Indeed, the world has plenty of lonely people.
About 20% to 50% of us feel lonely at least some of the time, and 5% to 10% feel lonely frequently, says University of Chicago Center for Cognitive and Social Neuroscience Director John Cacioppo, citing a pattern from studies of industrialized nations around the globe.
Feelings of isolation can be distressing, distracting and potentially deadly. Studies show that loneliness and social isolation raise the risk for high blood pressure, coronary heart disease, cognitive decline and a host of other health issues.
Loneliness is also incredibly tough to shake. It comes from our own perceptions and desires, so objective numbers and logic don’t always help us feel better.
“No matter how many friends one has or how close we are with our families, we all go through periods of intense isolation during which even the supporting words of those well-meaning friends and family aren’t enough to lift us up from the mire,” pro basketball legend Kareem Abdul-Jabbar wrote earlier this month in a column for The Hollywood Reporter.
Be cognizant of your mindset
Lonely people can automatically put up their guard, which can make it hard to establish those longed-for connections, says Cacioppo. “When you feel isolated, you feel as if there is no one who you can trust,” he says. When seeking new relationships, do some introspection to see if “you are simply being overly protective and overly focused on yourself” instead of being open to connecting with new people, he says. While making new relationships, try to be as positive as possible and “expect the best” of others, Cacioppo says.
Seek out like-minded people
It’s often easier to establish a relationship with those who have things in common with you, says Cacioppo, so reach out to individuals and groups with similar “attitudes, interests, activities and values.” Finding subjects you can align on will “increase the likelihood that you’ll find someone who you can relate to in a positive fashion,” he says.
Fortify existing bonds
“Nurture and strengthen existing relationships,” advises the AARP Foundation on its Connect2Affect site, which addresses social isolation. “Ask people over for coffee, or invite them to join you for a trip to a museum or a movie.” The site says to “schedule a time each day to call a friend or visit someone.”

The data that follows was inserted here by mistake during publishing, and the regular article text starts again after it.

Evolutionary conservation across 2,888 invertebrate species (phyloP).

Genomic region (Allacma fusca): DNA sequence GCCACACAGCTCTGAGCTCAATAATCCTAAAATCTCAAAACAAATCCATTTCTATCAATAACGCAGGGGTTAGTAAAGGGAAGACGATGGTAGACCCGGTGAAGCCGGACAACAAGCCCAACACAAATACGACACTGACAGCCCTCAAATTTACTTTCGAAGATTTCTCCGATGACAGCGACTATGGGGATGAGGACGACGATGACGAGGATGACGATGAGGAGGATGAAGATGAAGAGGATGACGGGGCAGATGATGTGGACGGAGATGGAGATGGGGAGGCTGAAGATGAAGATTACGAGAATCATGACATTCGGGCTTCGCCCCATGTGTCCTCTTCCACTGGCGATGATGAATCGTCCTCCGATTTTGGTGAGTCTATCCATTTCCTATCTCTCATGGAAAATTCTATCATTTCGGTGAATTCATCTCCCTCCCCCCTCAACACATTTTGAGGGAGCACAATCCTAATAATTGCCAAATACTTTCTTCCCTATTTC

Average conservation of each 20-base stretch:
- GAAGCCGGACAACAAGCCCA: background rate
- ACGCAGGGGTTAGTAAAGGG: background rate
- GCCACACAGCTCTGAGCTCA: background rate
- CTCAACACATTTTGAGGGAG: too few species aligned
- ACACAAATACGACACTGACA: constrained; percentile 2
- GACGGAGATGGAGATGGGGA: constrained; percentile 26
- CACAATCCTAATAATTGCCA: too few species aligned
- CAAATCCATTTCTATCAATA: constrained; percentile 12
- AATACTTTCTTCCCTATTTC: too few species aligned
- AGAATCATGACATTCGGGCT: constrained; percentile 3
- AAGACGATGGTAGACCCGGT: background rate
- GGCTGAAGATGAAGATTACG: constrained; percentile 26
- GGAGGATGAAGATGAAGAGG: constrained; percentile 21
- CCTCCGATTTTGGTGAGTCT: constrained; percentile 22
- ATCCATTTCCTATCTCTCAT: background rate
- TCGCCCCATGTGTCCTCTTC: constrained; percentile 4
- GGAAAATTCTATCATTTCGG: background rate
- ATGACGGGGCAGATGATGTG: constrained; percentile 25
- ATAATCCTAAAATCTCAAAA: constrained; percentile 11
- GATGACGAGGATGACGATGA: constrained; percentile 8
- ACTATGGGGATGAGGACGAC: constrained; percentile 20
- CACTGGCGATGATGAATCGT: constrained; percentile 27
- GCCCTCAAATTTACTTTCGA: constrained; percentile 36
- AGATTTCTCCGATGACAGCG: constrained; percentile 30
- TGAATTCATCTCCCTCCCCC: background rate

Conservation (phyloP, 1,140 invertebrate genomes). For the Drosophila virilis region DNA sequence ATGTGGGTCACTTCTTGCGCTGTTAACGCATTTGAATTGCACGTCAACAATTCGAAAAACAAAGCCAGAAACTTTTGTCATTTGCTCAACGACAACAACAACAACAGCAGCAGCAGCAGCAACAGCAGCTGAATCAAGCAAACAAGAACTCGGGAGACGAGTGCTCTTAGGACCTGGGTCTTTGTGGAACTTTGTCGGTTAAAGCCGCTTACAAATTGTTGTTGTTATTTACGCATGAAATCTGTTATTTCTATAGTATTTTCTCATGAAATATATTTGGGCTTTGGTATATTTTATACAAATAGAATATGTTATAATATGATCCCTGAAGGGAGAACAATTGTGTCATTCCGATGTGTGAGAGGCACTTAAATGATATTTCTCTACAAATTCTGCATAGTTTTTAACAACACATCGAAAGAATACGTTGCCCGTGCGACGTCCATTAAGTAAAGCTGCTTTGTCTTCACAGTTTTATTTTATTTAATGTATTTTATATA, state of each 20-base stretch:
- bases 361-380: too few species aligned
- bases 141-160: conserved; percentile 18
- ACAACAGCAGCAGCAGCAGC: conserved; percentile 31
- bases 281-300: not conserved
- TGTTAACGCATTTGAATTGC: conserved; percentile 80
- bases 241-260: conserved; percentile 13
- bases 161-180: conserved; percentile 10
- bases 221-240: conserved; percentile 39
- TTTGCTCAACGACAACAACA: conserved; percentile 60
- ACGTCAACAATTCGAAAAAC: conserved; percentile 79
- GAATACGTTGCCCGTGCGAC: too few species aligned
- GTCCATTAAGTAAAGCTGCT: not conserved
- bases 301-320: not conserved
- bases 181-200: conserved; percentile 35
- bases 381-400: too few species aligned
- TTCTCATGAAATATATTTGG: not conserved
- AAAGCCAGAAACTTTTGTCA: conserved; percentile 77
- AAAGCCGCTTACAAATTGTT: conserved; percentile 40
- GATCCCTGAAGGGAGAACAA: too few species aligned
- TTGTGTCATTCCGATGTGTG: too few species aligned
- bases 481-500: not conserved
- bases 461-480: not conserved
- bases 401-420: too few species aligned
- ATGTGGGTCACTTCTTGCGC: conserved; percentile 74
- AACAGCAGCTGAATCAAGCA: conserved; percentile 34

Mind your health
“Take small steps to eat well, take gentle exercise and keep active, all of these things can help you to relax more fully in your own company,” advises the United Kingdom’s Campaign to End Loneliness. Connect2Affect also suggests that people get involved with group exercise classes and walking clubs.
“For me, the path out of loneliness is to remind myself of my place within my community and to be inspired to do something to have a positive effect on that community,” Abdul-Jabbar said in his column. The Campaign to End Loneliness suggests that people offer time or the use of their skill sets to others. The AARP Foundation has a searchable database that provides volunteer opportunities.
Put down your phone
“It’s not that social media and electronics are bad — they are fantastic tools,” says Jennifer Caudle, an osteopathic family physician and assistant professor at Rowan University School of Osteopathic Medicine. “Sometimes we think we can get by with just our phone and computers, but that’s not all we need. We are humans, we need human interaction.” For those who can’t resist the urge to check their smartphones while with others, Caudle suggests deleting any potentially addictive apps and setting technology-free times, such as dinnertime or bedtime.
Adopt technology when it’s beneficial
Communicating digitally can be “very helpful, very useful,” for some, such as those who are housebound, says AARP’s Yeh. “It doesn’t fully replace touch and face-to-face, but it can certainly help.” AARP offers online tutorials for those who want to learn more about using social media to connect with others.
Seek out community resources
“Find out what local activities are being planned and book them up: walks, singing groups, book clubs and bridge,” advises the Campaign to End Loneliness. Older people can find resources in their community via the www.n4a.org site from the National Association of Area Agencies on Aging, which is an umbrella organization that works as an advocate for older Americans.
Consider professional help
Doctors, psychologists and other professionals can provide assistance. “If you are worried about how you feel and you can’t conquer this on your own, that’s your signal to reach out for help. Sources; AARP Rowan University, Campaign to End Loneliness, , National Association On aging. The Hollywood Reporter, 2018.